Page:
ISLAMABAD: The Supreme Court on Thursday set aside the judgment of the Sindh High Court (SHC) and the decision of the Registrar dated 25 June 2003 regarding the trademark “Shezan” written in a particular manner.
A two-judge bench, headed by Justice Qazi Faez Isa, and comprising Justice Yahya Afridi on February 9 had reserved its ruling on a trademark dispute, instituted by Shezan Services (Private) Limited (appellant).
The apex court held that application No 100857 dated 29 December 1988 of the respondent is dismissed, and the respondent shall pay the costs of the appellant throughout.
The SHC on May 14, 2018 had upheld the decision dated June 25, 2003 of the Registrar of the Trade Marks.
Shezan Bakers & Confectioners (Private) Limited, (respondent) on 29th December 1988 had filed an application with the Registrar to seek the registration of the trade mark “Shezan” written in a particular manner.
The Registrar allowed the respondent’s application in terms; “That Applicant’s Application No.100857/29 is released from Opposition and proceed to Registration subject to conditions that the word “SHEZAN” in the mark will always be used in collaboration with either (Lahore) continental, (Lahore) oriental or (Lahore) bakery and will only be used within the territory of Lahore Division.”
The Registrar based on the basis of an agreement dated 19 February 1975 between the alleged predecessors of the parties. The appellant had an appeal against the Registrar’s order before the SHC, which was dismissed. The SHC’s judgment was also based upon the agreement.
The application of the respondent could also not be allowed because it had sought registration of a trade mark which was identical to already registered trademarks, belonging to the appellant, and, obtaining such registration is not permissible under subsection (1) of section 8 of the Act.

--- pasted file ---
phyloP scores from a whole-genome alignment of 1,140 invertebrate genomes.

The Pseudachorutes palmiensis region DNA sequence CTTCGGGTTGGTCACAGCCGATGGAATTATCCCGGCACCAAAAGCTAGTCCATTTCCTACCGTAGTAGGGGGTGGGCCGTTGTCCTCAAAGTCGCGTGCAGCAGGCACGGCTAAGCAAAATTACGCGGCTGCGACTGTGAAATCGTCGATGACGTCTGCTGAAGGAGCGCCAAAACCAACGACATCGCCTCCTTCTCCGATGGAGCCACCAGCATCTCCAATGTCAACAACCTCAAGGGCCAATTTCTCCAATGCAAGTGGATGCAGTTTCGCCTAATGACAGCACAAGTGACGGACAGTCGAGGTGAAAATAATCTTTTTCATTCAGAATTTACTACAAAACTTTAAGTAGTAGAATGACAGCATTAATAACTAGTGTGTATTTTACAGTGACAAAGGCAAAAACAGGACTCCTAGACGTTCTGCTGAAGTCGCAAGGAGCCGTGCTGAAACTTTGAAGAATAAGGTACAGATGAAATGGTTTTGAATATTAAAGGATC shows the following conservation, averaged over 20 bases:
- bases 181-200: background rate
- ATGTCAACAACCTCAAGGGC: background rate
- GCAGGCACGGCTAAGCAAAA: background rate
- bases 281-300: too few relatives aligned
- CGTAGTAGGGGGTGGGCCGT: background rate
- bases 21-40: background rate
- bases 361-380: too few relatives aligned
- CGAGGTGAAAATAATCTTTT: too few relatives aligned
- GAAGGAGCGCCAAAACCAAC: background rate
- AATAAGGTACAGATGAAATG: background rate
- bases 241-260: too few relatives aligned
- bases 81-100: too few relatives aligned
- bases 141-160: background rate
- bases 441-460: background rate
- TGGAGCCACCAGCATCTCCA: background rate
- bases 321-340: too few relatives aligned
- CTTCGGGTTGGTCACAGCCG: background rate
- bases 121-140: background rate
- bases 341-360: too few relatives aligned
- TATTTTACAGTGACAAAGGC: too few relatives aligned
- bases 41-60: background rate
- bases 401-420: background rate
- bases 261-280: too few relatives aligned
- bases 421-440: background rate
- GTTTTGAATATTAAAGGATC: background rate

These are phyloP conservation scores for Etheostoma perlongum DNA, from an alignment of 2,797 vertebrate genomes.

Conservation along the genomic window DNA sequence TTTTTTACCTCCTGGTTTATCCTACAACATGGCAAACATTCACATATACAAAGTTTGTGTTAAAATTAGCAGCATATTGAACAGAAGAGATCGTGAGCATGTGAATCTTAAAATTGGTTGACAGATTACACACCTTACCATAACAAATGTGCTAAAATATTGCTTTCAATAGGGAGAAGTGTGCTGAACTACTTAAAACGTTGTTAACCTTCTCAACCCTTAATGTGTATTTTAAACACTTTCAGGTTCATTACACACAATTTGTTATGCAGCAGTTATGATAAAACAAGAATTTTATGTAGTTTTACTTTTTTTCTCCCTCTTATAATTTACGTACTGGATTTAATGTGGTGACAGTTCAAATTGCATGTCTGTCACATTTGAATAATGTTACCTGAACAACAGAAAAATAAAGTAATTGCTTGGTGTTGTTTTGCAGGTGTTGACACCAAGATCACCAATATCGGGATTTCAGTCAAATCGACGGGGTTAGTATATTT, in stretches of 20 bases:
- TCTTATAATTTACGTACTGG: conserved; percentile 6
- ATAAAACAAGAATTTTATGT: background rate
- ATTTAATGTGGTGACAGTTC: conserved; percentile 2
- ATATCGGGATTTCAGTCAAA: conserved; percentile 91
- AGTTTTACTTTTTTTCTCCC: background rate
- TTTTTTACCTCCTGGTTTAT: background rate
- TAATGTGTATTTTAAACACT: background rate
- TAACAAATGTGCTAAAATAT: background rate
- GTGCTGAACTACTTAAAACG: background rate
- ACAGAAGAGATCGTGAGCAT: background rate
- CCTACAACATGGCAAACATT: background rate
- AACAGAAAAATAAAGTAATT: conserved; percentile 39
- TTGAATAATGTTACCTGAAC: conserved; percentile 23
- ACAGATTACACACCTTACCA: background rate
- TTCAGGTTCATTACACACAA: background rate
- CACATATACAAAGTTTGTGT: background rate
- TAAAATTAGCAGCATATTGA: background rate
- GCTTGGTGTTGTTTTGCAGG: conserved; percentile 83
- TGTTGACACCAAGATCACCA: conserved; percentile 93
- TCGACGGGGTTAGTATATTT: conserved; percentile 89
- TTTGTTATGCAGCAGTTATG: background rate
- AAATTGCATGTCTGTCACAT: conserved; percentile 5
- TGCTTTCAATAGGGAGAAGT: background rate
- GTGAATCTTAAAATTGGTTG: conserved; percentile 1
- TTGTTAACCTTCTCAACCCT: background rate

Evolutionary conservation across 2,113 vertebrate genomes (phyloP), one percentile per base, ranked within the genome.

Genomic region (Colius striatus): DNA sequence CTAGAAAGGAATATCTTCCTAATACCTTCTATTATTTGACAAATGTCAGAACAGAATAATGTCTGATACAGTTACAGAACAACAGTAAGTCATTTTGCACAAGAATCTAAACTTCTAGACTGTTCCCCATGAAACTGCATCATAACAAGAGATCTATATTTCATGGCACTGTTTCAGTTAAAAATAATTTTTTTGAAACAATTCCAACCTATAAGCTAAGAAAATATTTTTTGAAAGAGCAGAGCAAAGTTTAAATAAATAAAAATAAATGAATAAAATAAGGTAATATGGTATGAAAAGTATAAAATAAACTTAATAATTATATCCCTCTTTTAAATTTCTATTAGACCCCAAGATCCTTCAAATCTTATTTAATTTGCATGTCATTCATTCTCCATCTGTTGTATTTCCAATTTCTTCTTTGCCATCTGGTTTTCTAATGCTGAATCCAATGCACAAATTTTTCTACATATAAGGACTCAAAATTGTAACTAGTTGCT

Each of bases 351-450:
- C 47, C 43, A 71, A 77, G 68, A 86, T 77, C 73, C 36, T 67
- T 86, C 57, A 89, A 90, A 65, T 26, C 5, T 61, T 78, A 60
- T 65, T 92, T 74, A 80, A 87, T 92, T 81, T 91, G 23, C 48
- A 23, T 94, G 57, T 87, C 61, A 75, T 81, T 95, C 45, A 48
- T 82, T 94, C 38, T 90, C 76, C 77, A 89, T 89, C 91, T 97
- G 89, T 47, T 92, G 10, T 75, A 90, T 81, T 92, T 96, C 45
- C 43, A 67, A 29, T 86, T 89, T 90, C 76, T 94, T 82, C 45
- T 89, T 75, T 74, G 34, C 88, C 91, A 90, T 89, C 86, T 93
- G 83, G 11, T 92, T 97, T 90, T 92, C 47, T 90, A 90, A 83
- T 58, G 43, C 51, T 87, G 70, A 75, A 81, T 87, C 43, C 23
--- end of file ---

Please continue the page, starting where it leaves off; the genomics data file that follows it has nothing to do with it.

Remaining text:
The agreement was relied upon and it was alleged that pursuant thereto the “Shezan”/Shezan trademarks had been assigned to the respondent. This was simply incorrect. The agreement states that Shezan Limited was “running two restaurants … together with a bakery” and these businesses were sold to a partnership firm.
The Court on 9 February 2022 provided an opportunity to the respondent to establish its succession to the said firm, and directed it to file, “certificate of incorporation and certificate issued by the Registrar of Firms of “Shezan, Lahore” if it was registered as a partnership firm, but if the firm was not registered than a copy of its partnership deed”. However, the requisite documents, which may have shown some connection of the respondent with the said firm, were not filed.
“Consequently, an adverse presumption may be drawn, ‘that evidence which could be and is not produced would, if produced, be unfavourable to the person who withholds it’ (article 129(g) of the Qanun-e-Shahadat, 1984),” said the judgment.
The Court noted that the Agreement itself had stated, “The firm will not use the word “Shezan” in any other manner whatsoever, except as provided (clause one of the Agreement), and that, ‘The firm will not open any restaurant or hotel or motel or bakery or catering concern neither under the style or title of ‘Shezan’ nor will it use the word ‘Shezan’ by prefixing or suffixing any word or expression with the same, at any place in Pakistan except as provided in clause-one.”
The judgment noted that the agreement was in respect of the sale of the certain businesses, and was not for the sale (or assignment) of “Shezan”/Shezan trademark(s). Regrettably, neither the learned Registrar nor the learned Judge read the Agreement in its entirety and/or in its correct perspective.
It is significant that the said firm, who the respondent claims to have succeeded, did not itself seek registration of the trade mark “Shezan”/Shezan, nor called upon the other party to the Agreement to assign to it the said trademarks.
The respondent’s claim is also undermined by the fact that it was only after about fourteen years of the execution of the Agreement that it submitted the Application. This confirms that neither the said firm nor the respondent had ever considered or understood that through the Agreement the “Shezan”/Shezan trademarks were transferred, assigned or relinquished in favour of the said firm.
Copyright Business Recorder, 2022